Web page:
Professional Presentation

Let me take you back. In an ideal world, right now you are imagining some harp music and a shimmering visual effect to indicate that we’re heading down memory lane. From about the age of 18 I wanted to make a film. A low-to-no budget film. I was inspired by people like Quentin Tarantino (Reservoir Dogs clocked in at $1.5m) and more importantly Kevin Smith (Clerks: $27k). My story was closer to Tarantino’s, my budget closer to Smith’s. I was only about $26.9k away from matching him, and I had a bad script entitled Debut ready to go. It never happened and let’s all thank God for that. I’d still be paying it off if I’d tried and I’m not sure it would have opened any doors. It was immature and derivative, but it was a stepping stone. It was the first thing I ever wrote as an ‘adult’ and without it I’m not sure my writing would have developed to where it is now.

There are a number of reasons why it was never going to get off the ground – the lack of characterisation and understanding of how to construct an interesting narrative being only two of the myriad issues involved. I didn’t have any kind of understanding of the film industry, for one thing. In 1994-96, the kind of period we’re talking about, the new independent movement was suddenly in vogue and art house had a mini-boom. Or maybe it just seemed that way as my eyes had only recently been opened to films outside of the mainstream.

However, there was one thing I did understand – if I was going to make a film I would need help and money from other people and I would need to convince them of the viability of my project. Respectful begging letters were sent to various producers, along with a copy of the script. I even sent it to agents of actors like Tim Roth (newly discovered in Reservoir Dogs – God I was naive). The point being, I tried to engage with people in a way that would make me seem like a professional – someone who knew what he was doing and would be successful at turning his first script into a break-out indie Brit-hit and would be the youngest ever best-Director Oscar winner (yes, I seriously thought that – I view it as a sign of my growing maturity that I can now look back, point fingers at myself and laugh).

Fast forward to December 13th, 2009, and I receive a message on Facebook from an unfamiliar name…:

hi benjamin, i have completed ,y MA producing film and tv course from bournemouth university and i am planning to make a feature film. I hae a story and need a good scriptwriter to take it in the rright direction. The genre is sex comedy and the format is low budget digital format. If ur interested pls contact me at or call me at 07xxxxxxxxx. Also mention ur previous exp in scriptwrting.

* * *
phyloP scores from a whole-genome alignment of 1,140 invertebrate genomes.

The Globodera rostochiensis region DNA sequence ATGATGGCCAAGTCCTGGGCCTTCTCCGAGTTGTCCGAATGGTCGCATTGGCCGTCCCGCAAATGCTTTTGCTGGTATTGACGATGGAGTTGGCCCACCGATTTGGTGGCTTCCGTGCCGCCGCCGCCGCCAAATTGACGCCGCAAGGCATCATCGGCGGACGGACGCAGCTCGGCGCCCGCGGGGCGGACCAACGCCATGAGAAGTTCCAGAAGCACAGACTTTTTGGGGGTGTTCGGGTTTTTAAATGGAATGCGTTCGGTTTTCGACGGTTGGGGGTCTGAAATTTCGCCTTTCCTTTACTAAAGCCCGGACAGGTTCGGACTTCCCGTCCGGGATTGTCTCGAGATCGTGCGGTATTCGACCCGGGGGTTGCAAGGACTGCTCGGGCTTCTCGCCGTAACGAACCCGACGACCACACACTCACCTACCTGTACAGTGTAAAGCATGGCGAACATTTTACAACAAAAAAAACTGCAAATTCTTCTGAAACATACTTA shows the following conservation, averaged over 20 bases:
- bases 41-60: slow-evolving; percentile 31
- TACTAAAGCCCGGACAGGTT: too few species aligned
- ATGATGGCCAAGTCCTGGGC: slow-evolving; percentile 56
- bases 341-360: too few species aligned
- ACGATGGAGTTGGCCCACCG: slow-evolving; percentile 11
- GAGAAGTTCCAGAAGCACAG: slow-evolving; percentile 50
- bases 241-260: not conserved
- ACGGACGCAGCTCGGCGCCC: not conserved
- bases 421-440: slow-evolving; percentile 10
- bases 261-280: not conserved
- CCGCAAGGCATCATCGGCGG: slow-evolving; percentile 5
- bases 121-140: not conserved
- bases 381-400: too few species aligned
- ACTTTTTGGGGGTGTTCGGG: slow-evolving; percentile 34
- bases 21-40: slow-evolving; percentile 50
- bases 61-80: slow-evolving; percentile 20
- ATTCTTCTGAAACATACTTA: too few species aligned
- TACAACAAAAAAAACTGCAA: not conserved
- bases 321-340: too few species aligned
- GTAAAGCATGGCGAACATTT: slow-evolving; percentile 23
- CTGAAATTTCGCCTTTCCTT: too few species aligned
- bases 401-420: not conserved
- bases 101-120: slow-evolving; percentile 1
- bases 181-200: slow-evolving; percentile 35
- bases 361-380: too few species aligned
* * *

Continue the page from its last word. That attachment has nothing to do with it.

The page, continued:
That entire message needs a big ‘[sic]’ stamped across it.

Now, my first reaction was to chuckle and ignore it, but as time went on it played on my mind and I really wanted to send something in response. But what?

As I said in my first post, I am far from a professional writer. However, I think I can still offer a little advice on how to present yourself as an enticing proposition. He may not be asking me for money, but he is asking me for an investment. So I dived in with some helpful tips. My reply in full:

Hi xxxxx,

Thanks for getting in touch to discuss your project – I assume you came across my name either directly through the University as a graduate of the Scriptwriting degree course, or through my membership of groups on here. I admire your chutzpah in setting out to produce a low budget feature film – something that, a few years back, I was very keen to do myself – and I hope that the MA has set you with the appropriate skills required for the task. However, given the message you have sent to me, I would have my concerns.

First and foremost, I would assume that your project will produced for free – or as good as free – and you will be requiring goodwill from all those involved in order to be able to bring your vision to fruition. As such you need to sell to me (or whoever you are contacting) why I/they should devote my/their time and energy to your project. As I am sure you know, the film marketplace is more crowded than it has ever been and fewer and fewer low budget, independent films ever get released, let alone make their money back. As a writer, I am constantly working on one project or another off my own back – currently finishing a children’s novel. I pick which project I want to work on now based on two criteria – how much will I enjoy working on it and how will it further my writing career. As I said, you need to sell your project to me – why would working with you be beneficial to me? What contacts do you have? Who are you also working with? What projects have you previously pulled together? Etc and so on.

Granted – having pulled my name from some B’mouth Uni alumni list or other, you have no way of knowing whether I am any good – as you reference with your request for my experience. Obviously a totally fair question and, were your pitch to sound particularly intriguing or the opportunity like it was too good to miss, I would be happy to provide you with samples of my writing to demonstrate my talents.

So what kind of information would I be after (and would I expect anyone with any sense to be after)? Aside from the few questions about yourself I mentioned above, it would be useful to know more about the project. Ideally, when do you want to shoot (and thus how long is there to work on the script)? What kind of budget are you going to work with? But most importantly, do you have any idea about the story itself?

See, the reason that last question is important is because, if you haven’t already got some kind of brief outline is that if you aren’t bringing an idea to a writer, you are asking the writer to dream up something all by themselves. “So what?” you may well ask. Well, if I was going to write a sex comedy that I dreamed up all by myself, why wouldn’t I try and sell it to a studio or something like that? Then I’d get paid for it and potentially get a proper (ie not low-to-no budget) movie made of my work.

I’m not saying you need to have written a treatment even, you could just go for a line: for example, two best friends are running out of money and decide to make a porno together to pay the bills – Zack & Miri Make A Porno. This gives the writer something to work from and suggests that the production has some direction that the producers are committed to.

In addition to having a pitch ready for people containing the information outlined above, you may also find it advantageous to approach people in a slightly more professional sounding manner – ie use a capital letter for their name, or, indeed, capital letters throughout, check your spelling, not use ‘text speak’ and so on. It doesn’t fill me with faith in your ability to pull together a successful film project.